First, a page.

December 18, 1944

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The 101st Airborne was generally under the command of General Maxwell Taylor but he happened to be back in the US on leave when the offensive began.  General Anthony McAuliffe, divisional artillery officer, was placed in command in Taylor’s absence.

When arrival of the paratroopers in Bastogne accelerated on December 18, the activity was mistaken by the German General Fritz Bayerlein as a counterattack build-up .  Instead of pushing into Bastogne within the crucial window of time before the 101 had fully arrived, Bayerlein held-off a raid into the village buying vital time for the Allies to regroup.

Also on the 18th, Combat Command B of the 10th Armored Division (Commanded by Col William L. Roberts) set-up three roadblocks leading to Bastogne.    Team Desobry led by Major William R. Desobry took the northern route near Noville.  Team Cherry led by Lt. Col. Henry T. Cherry took the northeast entry at Longvilly.  And Team O’Hara led by Lt. Col. James O’Hara took Wardin in the east.  See Map.

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Dec. 18th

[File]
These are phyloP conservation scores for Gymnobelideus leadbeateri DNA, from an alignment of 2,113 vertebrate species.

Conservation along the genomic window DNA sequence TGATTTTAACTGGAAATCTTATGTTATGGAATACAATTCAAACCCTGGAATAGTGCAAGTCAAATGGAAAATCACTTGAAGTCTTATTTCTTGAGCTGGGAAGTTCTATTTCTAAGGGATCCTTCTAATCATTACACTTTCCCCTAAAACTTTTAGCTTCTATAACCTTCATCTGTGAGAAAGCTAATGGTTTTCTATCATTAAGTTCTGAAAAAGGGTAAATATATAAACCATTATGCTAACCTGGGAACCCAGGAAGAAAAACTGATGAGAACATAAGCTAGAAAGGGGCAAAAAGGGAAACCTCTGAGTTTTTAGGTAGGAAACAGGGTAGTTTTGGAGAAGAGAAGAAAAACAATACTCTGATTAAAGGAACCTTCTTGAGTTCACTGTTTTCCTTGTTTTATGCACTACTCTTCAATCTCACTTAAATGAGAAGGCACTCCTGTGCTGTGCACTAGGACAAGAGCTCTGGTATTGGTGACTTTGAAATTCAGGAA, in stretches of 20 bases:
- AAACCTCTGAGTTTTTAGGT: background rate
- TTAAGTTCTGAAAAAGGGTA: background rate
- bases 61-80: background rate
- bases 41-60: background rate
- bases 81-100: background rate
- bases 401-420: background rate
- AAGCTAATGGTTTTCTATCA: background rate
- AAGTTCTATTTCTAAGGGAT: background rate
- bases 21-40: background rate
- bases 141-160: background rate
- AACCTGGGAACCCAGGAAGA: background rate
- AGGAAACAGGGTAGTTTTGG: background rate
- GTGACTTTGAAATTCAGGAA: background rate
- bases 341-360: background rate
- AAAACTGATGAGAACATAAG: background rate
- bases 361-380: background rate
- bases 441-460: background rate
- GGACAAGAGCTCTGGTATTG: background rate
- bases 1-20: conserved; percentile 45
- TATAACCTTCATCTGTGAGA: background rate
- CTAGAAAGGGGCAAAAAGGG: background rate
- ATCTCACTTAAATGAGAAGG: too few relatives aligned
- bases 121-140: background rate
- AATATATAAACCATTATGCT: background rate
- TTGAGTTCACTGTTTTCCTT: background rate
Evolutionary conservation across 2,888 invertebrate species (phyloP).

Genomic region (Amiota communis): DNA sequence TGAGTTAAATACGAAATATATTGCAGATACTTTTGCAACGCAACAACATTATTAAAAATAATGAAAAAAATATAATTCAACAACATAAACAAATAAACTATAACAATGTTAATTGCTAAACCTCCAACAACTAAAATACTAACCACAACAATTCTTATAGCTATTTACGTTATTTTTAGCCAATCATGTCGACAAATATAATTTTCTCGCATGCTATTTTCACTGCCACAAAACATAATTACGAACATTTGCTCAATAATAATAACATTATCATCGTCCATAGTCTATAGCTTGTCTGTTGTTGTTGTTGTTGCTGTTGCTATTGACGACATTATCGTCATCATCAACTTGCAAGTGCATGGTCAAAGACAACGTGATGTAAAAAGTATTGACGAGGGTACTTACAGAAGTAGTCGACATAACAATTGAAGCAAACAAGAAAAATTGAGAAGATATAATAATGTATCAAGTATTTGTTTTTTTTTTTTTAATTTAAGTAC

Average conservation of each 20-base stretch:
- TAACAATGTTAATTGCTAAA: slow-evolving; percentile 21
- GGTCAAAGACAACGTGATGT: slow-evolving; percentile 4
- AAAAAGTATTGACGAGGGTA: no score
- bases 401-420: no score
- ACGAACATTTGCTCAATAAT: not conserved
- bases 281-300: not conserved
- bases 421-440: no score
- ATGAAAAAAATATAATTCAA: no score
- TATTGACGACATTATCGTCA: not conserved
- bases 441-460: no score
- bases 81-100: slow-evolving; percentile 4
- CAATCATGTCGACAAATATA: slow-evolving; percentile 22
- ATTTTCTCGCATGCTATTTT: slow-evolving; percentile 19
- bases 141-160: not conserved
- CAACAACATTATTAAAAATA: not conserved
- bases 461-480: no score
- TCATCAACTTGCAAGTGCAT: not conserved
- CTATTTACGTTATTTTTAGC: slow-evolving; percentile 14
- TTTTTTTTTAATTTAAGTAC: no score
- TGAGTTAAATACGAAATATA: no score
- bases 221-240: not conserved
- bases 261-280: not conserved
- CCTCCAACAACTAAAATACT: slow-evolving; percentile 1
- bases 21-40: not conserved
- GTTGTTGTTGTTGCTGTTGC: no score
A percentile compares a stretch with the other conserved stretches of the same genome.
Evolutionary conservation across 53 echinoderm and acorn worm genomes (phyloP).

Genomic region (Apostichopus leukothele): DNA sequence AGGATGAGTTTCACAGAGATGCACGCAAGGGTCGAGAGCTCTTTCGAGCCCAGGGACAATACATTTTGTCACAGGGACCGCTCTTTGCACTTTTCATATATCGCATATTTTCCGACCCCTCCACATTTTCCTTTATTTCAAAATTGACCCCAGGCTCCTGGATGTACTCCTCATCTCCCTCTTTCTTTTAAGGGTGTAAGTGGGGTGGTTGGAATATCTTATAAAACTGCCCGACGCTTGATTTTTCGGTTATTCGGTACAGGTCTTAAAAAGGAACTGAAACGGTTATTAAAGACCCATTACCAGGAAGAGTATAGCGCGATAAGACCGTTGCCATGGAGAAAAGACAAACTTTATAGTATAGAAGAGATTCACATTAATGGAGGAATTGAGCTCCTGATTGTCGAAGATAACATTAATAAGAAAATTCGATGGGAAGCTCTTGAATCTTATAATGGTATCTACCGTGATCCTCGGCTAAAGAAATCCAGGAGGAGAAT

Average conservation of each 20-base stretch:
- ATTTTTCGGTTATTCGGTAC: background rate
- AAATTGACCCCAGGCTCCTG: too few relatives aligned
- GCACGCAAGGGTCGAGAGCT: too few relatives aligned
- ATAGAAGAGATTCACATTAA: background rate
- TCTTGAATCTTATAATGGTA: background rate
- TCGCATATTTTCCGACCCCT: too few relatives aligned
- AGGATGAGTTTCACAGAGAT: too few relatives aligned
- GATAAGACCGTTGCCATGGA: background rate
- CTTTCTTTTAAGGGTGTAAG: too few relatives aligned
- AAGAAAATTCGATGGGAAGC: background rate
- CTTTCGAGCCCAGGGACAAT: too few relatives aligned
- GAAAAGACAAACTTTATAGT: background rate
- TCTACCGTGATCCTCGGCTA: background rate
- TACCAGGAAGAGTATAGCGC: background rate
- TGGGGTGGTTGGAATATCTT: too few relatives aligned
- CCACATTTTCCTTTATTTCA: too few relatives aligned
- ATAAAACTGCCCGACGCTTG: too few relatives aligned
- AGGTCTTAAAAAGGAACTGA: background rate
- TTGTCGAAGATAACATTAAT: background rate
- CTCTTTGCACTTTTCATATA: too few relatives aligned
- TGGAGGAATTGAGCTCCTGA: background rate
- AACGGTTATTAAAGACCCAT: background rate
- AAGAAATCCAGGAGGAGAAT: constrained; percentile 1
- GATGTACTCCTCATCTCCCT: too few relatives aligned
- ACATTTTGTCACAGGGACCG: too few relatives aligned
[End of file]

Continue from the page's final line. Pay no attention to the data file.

Hell of a long ride, without lights after dark,[1] say there’s lots of Jerries around here.[2]

Guess I’ll sleep now, Pattons[3] the ole man is here with me.

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Footnotes    (↵ returns to text)
  1. The ride from Mourmelon France to Belgium was about 125 miles but took approximately 14 hours over bumpy terrain in pitch dark.  Since 1939, Allied occupied territories enforced strict “blackout” policies such as covering all doors and windows with heavy curtains.  Street lights and all outside lighting was turned off or dimmed.  These regulations were an attempt to avoid aerial bombings.  Further travel delays were caused by roadblocks from fallen trees hit by explosives.
  2. “Jerries” was a derogatory name used for Germans.
  3. Individual unidentified.  Cannot refer to General George S. Patton Jr. who was commander of the Third Army, then engaged in Southern Germany.  Patton’s Third Army began making its way towards the Bulge immediately but would not arrive until December 26, 1944.

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